JEFF CULLER: I couldn’t be further from the polar opposite of Justice Scalia and a lot of his philosophies. You know, I’m probably as far to the left as he is to the right, but, you know, that isn’t really important. When someone dies, it’s just kind of time to put politics aside.
HARI SREENIVASAN: Another mourner, Benjamin Williams, offered a bagpipe tribute, as he said he’s done for senators and congressmen before.
This afternoon, President Obama and the first lady paid their respects. The Obamas will not attend tomorrow’s funeral, but Vice President Biden and his wife will be there at Washington’s Basilica of the National Shrine of the Immaculate Conception.
JUDY WOODRUFF: In the day’s other news, an offshoot Kurdish militant group claimed responsibility today for a suicide bombing that rocked Turkey’s capital this week. The blast in Ankara killed 28 people. The Kurdistan Freedom Falcons said it was revenge for Turkish military assaults on Kurdish rebels.
Prospects for peace in Syria have dimmed even further. The U.N.’s Syria envoy today called off peace talks planned for next week. Staffan de Mistura said he cannot realistically arrange negotiations right now. Fighting has intensified in the last week, with a new offensive by Syria’s military and its allies, backed up by Russian bombing.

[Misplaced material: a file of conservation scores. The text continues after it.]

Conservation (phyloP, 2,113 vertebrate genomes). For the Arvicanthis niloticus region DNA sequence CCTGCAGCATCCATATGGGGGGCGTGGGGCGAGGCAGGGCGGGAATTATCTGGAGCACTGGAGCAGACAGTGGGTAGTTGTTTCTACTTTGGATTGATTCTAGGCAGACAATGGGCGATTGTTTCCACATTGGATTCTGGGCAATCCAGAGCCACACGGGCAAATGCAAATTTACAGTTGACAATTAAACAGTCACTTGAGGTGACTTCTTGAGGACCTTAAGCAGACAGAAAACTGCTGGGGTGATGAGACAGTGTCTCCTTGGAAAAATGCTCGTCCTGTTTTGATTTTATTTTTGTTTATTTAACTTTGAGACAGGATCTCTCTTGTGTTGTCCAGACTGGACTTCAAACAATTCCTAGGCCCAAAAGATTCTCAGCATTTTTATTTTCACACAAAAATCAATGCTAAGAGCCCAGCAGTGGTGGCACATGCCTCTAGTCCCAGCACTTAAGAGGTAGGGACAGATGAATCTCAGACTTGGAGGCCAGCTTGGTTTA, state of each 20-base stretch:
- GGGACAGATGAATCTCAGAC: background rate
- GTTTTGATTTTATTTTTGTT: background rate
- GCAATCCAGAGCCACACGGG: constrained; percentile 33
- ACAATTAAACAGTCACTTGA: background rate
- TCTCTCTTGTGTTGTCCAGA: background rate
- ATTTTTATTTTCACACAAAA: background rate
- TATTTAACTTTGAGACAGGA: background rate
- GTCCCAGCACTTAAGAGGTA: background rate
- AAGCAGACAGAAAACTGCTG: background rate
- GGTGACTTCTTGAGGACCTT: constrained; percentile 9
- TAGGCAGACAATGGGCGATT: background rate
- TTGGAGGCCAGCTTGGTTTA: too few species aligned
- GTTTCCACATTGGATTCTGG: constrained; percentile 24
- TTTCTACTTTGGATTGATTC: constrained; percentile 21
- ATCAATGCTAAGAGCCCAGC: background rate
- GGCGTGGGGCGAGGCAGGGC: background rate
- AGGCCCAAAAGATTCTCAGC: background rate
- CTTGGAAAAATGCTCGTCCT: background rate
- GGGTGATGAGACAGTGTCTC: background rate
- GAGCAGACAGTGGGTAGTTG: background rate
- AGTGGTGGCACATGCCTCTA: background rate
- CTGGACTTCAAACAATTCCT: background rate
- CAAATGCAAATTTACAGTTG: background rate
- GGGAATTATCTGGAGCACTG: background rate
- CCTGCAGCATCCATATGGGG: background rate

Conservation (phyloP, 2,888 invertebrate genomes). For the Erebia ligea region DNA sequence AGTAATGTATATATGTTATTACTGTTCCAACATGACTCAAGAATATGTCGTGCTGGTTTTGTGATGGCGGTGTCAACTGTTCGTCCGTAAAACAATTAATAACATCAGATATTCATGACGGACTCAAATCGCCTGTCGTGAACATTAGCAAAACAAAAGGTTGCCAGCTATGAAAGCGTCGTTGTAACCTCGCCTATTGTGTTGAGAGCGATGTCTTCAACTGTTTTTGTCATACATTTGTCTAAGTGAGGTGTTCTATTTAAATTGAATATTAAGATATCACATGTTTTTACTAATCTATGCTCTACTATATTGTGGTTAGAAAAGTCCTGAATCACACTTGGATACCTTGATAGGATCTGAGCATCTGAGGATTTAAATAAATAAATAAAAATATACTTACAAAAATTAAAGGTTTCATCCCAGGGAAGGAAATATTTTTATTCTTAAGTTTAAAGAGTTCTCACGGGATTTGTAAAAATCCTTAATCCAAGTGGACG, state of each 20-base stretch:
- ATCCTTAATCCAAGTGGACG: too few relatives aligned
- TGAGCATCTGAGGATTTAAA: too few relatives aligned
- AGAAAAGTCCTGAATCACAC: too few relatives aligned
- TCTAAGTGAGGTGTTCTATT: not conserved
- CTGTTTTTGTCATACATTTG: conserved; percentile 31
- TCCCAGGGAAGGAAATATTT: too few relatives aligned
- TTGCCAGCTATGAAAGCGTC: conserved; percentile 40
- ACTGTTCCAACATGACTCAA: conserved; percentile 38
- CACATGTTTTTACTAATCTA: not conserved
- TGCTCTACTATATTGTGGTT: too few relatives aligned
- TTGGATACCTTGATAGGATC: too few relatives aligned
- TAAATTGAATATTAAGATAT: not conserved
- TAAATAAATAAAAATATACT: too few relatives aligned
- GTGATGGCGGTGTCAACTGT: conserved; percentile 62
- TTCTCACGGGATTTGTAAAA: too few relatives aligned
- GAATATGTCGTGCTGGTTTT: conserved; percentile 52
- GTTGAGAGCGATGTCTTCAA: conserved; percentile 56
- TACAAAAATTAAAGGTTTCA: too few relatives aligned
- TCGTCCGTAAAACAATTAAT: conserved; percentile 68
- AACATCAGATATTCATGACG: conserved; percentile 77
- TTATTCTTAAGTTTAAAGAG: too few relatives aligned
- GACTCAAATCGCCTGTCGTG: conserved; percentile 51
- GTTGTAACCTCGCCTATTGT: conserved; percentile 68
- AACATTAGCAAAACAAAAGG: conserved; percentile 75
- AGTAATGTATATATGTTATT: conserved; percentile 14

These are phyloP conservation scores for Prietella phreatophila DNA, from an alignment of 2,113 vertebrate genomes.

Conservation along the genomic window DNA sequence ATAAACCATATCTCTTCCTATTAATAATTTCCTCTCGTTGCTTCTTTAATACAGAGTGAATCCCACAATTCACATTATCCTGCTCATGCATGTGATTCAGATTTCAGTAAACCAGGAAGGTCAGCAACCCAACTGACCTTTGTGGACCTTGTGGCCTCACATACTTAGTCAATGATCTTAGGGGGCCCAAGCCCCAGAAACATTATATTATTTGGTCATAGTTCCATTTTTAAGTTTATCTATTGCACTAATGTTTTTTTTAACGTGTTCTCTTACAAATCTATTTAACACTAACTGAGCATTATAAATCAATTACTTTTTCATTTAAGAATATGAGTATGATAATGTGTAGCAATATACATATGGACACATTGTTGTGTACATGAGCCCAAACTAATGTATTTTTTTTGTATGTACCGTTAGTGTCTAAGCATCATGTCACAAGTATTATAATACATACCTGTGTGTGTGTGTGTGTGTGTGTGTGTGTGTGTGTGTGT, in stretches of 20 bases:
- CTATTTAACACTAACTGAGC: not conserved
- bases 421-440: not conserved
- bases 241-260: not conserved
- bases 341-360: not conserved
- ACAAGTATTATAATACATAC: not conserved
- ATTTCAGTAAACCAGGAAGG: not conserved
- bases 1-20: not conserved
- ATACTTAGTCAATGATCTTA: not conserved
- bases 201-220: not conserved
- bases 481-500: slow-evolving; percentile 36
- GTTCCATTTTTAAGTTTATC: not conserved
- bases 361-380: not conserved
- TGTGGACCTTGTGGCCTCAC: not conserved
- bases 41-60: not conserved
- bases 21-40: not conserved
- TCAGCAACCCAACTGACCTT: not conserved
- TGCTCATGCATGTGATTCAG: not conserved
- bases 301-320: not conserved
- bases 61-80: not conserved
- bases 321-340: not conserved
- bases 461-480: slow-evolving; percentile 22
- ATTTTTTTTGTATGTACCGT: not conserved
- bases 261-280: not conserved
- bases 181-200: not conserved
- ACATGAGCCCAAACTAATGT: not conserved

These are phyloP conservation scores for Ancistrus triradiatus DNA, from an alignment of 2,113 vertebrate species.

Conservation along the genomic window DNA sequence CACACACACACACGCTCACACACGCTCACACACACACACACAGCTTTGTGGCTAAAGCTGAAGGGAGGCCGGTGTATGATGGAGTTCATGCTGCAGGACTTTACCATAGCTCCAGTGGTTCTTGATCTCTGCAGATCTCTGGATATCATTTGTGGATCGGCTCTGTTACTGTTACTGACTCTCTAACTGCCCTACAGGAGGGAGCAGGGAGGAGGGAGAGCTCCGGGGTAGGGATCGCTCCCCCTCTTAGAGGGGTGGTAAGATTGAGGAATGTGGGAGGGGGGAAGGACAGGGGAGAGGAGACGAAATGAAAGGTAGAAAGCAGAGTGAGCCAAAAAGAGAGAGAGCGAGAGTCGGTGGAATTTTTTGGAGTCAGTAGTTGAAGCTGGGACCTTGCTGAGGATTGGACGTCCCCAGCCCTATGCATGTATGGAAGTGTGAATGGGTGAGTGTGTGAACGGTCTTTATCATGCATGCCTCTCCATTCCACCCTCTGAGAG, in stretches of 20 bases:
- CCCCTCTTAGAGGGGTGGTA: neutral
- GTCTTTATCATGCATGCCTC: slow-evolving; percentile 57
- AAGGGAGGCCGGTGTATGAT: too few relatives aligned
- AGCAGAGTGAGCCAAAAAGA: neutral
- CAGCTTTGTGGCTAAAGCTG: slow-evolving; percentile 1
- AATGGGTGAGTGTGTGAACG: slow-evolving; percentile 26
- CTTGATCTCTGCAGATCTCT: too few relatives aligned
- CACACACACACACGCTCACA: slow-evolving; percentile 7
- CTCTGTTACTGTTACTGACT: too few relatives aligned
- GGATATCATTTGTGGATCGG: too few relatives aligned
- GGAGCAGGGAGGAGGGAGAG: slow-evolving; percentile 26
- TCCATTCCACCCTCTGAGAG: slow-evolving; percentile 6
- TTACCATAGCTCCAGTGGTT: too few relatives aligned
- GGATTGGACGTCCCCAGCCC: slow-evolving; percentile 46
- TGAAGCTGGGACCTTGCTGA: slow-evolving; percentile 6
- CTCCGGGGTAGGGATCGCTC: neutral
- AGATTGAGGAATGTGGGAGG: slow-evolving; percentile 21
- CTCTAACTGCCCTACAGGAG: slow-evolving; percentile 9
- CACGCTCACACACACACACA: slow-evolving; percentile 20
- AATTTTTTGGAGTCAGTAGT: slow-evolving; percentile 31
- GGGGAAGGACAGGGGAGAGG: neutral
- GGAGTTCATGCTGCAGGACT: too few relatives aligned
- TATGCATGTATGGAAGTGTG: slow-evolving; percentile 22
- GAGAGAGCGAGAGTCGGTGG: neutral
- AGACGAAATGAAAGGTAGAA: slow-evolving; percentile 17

U.S. warplanes attacked an Islamic State training camp in Libya overnight and may have killed a top Tunisian militant. U.S. officials say that Noureddine Chouchane was linked to last year’s attack on a museum in Tunis that killed 22 people. A Pentagon spokesman said he was spotted at a site near the town of Sabratha, close to the border with Tunisia.
PETER COOK, Pentagon Spokesman: This group, and this particular individual, who had — was named as a suspect previously in an attack in Tunisia, posed, again, a threat to Libya specifically, to interests in the region, and posed a national security threat to the United States.
JUDY WOODRUFF: Video of the aftermath showed the destruction, and the victims. Local officials said more than 40 people were killed, but the Pentagon could not confirm the number.
Israeli forces shot dead three more Palestinians today in an ongoing wave of violence. The Israeli military said one man rammed a car into Israeli troops in the West Bank town of Ramallah. Another fired on soldiers near Bethlehem. And a third stabbed and wounded two officers in Jerusalem. The near-daily attacks started last September.